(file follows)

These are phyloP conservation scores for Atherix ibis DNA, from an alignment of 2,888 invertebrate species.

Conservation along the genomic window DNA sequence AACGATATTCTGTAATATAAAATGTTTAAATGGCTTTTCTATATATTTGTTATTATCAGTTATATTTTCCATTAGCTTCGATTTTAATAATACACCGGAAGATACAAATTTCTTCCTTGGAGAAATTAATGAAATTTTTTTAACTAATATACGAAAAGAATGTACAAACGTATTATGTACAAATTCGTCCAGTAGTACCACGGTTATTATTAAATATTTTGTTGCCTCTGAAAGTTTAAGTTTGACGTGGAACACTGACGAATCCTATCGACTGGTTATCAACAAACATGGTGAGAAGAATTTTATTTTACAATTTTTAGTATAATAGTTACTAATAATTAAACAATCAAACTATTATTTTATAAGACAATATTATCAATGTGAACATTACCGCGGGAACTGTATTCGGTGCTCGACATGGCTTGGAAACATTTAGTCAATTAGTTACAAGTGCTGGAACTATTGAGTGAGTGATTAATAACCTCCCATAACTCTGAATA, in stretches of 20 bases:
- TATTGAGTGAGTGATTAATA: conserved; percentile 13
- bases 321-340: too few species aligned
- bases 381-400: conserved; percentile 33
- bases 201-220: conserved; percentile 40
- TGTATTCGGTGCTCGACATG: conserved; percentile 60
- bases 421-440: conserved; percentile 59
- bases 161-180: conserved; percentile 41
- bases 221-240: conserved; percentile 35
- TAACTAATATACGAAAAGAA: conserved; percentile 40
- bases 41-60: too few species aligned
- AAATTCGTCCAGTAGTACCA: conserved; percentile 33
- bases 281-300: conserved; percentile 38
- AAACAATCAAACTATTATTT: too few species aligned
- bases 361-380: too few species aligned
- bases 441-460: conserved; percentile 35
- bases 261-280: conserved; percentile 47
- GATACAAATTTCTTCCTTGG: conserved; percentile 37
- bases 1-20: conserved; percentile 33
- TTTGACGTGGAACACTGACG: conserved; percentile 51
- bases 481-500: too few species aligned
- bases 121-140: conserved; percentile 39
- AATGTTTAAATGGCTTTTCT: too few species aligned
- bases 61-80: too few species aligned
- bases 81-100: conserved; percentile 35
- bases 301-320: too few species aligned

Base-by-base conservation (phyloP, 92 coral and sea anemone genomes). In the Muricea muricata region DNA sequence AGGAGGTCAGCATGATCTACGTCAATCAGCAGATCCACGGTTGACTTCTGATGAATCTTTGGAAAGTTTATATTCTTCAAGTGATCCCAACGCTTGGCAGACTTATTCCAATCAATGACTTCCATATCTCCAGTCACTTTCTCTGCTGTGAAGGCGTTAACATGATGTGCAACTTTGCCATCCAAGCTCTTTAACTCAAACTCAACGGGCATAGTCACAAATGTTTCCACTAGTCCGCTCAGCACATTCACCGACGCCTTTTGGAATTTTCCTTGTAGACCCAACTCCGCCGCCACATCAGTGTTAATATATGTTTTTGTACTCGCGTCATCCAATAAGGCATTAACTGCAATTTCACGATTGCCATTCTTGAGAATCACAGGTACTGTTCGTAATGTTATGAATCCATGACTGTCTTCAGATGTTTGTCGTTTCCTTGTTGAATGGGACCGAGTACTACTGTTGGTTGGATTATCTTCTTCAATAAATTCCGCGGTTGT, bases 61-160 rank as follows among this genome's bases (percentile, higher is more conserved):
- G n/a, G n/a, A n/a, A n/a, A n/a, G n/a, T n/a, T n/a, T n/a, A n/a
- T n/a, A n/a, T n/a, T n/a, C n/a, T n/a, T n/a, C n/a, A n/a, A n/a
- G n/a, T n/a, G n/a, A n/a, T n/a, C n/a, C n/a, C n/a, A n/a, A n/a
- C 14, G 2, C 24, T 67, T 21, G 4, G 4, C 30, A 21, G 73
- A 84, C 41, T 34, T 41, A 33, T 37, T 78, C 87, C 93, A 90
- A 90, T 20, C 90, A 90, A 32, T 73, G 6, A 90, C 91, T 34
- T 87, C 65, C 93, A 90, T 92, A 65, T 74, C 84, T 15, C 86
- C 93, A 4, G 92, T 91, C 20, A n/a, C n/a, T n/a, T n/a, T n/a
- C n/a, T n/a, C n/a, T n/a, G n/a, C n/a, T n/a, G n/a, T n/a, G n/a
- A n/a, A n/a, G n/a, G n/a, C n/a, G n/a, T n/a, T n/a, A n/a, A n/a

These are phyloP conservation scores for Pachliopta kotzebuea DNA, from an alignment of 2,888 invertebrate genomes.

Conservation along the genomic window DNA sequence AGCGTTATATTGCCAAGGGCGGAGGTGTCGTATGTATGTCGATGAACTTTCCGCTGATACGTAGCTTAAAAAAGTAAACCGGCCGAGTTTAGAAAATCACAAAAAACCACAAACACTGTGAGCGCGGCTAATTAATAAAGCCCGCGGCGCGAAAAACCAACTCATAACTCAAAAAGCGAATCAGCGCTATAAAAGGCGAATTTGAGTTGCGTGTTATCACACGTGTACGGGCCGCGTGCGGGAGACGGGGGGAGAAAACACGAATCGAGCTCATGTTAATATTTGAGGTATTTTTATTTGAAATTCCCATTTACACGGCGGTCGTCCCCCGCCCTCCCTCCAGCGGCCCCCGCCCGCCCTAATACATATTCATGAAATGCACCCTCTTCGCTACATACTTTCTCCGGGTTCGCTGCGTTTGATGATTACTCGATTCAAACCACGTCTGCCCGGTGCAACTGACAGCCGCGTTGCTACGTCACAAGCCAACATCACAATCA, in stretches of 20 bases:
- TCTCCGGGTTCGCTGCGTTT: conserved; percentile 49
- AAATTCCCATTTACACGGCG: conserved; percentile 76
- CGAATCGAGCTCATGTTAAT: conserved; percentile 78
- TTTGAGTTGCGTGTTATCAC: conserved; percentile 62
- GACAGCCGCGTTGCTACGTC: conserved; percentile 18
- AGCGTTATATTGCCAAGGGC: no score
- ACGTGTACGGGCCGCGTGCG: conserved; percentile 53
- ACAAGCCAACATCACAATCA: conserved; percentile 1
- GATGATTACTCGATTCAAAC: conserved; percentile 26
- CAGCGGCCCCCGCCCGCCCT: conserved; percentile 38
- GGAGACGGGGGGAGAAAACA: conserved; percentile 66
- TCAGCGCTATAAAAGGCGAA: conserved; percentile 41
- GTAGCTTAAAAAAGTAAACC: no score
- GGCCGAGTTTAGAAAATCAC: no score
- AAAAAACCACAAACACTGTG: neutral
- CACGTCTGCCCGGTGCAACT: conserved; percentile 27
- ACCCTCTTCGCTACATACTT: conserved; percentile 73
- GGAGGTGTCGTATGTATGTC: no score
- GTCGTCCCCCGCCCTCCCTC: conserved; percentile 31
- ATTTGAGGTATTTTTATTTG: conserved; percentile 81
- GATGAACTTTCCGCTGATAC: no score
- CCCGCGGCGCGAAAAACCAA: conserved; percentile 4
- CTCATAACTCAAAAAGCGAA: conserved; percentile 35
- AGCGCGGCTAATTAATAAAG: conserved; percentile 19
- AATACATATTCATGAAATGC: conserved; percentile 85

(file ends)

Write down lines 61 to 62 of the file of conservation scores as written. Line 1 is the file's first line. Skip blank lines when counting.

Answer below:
- GATGAACTTTCCGCTGATAC: no score
- CCCGCGGCGCGAAAAACCAA: conserved; percentile 4